One step closer (pic: Microsoft)
The European Union has approved Microsoft’s planned acquisition of Bethesda, putting it one step closer to completion.
While Microsoft’s announced acquisition of Bethesda (or rather ZeniMax, Bethesda’s parent company) was a shocking reveal last year, it hasn’t actually happened yet.
Even now, the deal has yet to be completely finalised, although it has taken a big step forward now that it has been approved by the European Union.
According to the official European Commission website, the decision was reached on March 5, which was the initial deadline.
If you’re wondering why Microsoft needed the EU’s permission in the first place, it’s because mergers and acquisitions such as this need to face antitrust regulators.
If the EU decided that the deal threatened market competition and provided Microsoft an unfair advantage, it could have prevented it from happening altogether. Fortunately for Microsoft, that hasn’t been the case.
‘The Commission concluded that the proposed acquisition would raise no competition concerns, given the combined entity’s limited market position upstream and the presence of strong downstream competitors in the distribution of video games. The transaction was examined under the normal merger review procedure,’ said an EU statement.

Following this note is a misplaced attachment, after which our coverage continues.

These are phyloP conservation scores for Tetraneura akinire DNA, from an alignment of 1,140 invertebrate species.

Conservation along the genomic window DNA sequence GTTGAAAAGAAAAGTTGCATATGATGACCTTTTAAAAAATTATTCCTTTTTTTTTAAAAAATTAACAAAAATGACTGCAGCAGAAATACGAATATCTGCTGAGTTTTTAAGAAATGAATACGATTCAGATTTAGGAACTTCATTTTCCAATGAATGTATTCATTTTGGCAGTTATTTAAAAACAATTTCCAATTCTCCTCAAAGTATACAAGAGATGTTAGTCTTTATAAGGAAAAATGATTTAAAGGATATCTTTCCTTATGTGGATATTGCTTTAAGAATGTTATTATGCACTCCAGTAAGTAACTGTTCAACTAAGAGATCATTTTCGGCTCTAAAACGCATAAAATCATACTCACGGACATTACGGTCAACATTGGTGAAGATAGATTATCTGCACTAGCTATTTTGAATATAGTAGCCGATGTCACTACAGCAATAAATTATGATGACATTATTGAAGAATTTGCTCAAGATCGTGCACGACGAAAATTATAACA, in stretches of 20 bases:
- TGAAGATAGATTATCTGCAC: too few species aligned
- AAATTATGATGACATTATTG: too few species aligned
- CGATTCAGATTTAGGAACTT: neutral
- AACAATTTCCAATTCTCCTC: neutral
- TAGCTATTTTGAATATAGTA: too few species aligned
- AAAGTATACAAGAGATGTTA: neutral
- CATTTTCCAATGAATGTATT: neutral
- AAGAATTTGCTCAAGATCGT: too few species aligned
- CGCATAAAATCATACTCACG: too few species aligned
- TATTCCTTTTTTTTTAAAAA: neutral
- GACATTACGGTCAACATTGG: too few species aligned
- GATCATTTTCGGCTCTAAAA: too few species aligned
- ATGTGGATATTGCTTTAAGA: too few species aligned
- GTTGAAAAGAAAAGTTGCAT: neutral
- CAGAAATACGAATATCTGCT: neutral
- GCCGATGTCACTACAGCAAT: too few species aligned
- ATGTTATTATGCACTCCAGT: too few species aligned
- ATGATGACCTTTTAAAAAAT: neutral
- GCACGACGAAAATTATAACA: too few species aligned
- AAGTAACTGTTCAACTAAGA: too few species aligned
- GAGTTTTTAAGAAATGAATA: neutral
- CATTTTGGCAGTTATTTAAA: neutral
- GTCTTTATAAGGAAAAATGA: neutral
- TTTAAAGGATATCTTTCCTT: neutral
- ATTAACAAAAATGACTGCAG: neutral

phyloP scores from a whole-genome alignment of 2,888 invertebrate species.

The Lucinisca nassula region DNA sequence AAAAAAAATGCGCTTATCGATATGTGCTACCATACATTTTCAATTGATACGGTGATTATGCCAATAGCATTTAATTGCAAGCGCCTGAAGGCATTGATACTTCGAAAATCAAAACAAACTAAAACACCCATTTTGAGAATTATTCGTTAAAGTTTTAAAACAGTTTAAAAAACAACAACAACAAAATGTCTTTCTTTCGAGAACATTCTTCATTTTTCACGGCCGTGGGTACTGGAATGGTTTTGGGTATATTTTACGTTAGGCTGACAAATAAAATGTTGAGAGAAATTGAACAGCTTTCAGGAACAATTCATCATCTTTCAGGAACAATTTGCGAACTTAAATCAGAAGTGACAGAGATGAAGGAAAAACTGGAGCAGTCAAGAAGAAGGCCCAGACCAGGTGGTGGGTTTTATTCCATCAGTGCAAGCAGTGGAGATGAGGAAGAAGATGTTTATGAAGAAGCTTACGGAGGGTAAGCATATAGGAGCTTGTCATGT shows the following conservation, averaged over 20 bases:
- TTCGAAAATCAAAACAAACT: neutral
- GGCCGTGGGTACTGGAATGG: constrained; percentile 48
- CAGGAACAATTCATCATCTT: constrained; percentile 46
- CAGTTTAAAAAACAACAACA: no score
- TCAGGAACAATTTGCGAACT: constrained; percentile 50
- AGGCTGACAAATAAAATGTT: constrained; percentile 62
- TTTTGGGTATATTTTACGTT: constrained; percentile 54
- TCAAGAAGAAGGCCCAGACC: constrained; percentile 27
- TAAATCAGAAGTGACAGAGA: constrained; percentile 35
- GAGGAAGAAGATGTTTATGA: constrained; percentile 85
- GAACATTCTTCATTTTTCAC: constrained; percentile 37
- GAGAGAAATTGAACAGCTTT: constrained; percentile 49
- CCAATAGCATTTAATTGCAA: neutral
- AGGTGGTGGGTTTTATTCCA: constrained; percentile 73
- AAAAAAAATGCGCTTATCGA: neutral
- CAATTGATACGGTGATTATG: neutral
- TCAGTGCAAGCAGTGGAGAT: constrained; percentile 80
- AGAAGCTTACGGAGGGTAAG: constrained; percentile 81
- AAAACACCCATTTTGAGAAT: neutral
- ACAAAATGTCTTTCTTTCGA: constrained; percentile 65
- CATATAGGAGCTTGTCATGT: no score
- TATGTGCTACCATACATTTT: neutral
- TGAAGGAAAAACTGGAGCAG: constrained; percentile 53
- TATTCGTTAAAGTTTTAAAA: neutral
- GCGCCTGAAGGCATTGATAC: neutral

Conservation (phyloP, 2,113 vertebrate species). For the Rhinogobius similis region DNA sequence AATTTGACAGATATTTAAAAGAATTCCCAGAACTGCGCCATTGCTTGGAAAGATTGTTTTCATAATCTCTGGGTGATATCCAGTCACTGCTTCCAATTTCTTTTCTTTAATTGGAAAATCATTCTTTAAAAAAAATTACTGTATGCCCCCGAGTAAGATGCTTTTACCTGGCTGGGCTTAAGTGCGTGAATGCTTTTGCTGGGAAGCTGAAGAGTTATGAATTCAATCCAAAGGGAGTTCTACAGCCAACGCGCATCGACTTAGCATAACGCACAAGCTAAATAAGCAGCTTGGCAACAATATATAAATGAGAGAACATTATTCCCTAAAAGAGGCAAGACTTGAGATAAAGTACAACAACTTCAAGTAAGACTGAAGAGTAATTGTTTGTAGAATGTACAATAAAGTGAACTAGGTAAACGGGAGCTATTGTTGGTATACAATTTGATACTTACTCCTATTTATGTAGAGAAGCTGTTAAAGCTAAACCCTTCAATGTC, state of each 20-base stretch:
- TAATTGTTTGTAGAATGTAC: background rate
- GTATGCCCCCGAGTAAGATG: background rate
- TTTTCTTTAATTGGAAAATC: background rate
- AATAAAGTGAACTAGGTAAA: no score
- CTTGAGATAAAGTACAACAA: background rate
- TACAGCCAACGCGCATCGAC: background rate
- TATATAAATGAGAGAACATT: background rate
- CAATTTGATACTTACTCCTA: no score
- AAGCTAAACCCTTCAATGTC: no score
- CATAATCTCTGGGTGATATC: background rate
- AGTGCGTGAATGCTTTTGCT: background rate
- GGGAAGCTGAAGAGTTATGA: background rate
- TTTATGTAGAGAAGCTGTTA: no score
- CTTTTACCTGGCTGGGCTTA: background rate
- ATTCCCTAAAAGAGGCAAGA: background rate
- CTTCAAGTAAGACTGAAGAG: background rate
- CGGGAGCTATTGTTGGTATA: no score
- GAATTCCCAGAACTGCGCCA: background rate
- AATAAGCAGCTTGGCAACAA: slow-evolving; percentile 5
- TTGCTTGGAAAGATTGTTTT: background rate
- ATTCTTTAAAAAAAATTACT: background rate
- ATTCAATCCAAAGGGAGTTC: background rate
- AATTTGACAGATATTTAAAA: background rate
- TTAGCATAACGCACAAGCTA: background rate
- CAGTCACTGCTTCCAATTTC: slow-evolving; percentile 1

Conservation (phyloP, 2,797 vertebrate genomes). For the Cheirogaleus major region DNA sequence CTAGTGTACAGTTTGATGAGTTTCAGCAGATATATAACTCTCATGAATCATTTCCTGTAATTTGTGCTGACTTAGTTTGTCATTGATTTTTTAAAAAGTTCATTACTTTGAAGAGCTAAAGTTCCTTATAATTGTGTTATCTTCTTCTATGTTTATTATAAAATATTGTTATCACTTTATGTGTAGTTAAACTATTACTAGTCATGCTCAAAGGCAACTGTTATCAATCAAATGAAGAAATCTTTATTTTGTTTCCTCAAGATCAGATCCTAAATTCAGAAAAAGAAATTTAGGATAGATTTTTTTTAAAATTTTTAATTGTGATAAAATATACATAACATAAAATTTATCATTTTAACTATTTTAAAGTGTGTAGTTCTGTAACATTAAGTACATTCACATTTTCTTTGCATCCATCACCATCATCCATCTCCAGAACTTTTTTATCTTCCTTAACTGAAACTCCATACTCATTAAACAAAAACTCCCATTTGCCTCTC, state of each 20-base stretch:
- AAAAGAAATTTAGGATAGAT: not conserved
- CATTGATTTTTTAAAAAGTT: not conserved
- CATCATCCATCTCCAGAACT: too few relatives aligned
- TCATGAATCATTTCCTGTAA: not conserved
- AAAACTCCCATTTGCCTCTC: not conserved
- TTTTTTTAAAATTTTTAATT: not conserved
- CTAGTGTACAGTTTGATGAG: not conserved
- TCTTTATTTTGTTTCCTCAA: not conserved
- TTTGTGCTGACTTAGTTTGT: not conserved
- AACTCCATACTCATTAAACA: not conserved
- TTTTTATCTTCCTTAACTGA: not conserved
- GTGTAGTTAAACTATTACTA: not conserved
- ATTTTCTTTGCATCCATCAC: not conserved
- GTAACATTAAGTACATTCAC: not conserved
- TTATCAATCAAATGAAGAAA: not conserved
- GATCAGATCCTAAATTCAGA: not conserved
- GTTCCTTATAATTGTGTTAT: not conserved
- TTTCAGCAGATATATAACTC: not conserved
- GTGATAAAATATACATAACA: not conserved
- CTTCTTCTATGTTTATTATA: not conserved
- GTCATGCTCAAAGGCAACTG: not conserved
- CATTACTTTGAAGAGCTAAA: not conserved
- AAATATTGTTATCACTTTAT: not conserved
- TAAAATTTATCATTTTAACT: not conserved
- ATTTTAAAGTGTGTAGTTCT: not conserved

There were concerns that the deal could have been delayed due to a class action lawsuit against Bethesda over Fallout 4 DLC. Only a couple of weeks ago, GamesBeat reported that law firm The X-Play Group was accusing Bethesda of going back on its DLC promises.
Originally, Bethesda advertised its Fallout 4 season pass as containing all potential DLC for the game. It then later announced the Creation Club, which included new DLC items that weren’t available to those who bought the season pass. At the time of writing, the lawsuit is still ongoing.
Once the deal is finally complete, Microsoft will officially own all of Bethesda’s franchises, including Fallout, The Elder Scrolls, and Doom.
There have naturally been questions about whether this will mean all future Bethesda games, like Elder Scrolls 6, will be exclusive to the Xbox platform. Xbox head Phil Spencer has suggested that it’s possible, but the implication so far has been that already established franchises won’t suddenly become Xbox exclusives.
As such, Bethesda’s Todd Howard, when asked about Elder Scrolls 6 only releasing on Xbox, said it was hard to imagine. The situation with the all-new Starfield though, is less certain.
It’s also being speculated that Microsoft intends to hold a Bethesda-centric event/presentation later this month. If accurate, it may further clarify what the future will hold for Bethesda’s line-up.
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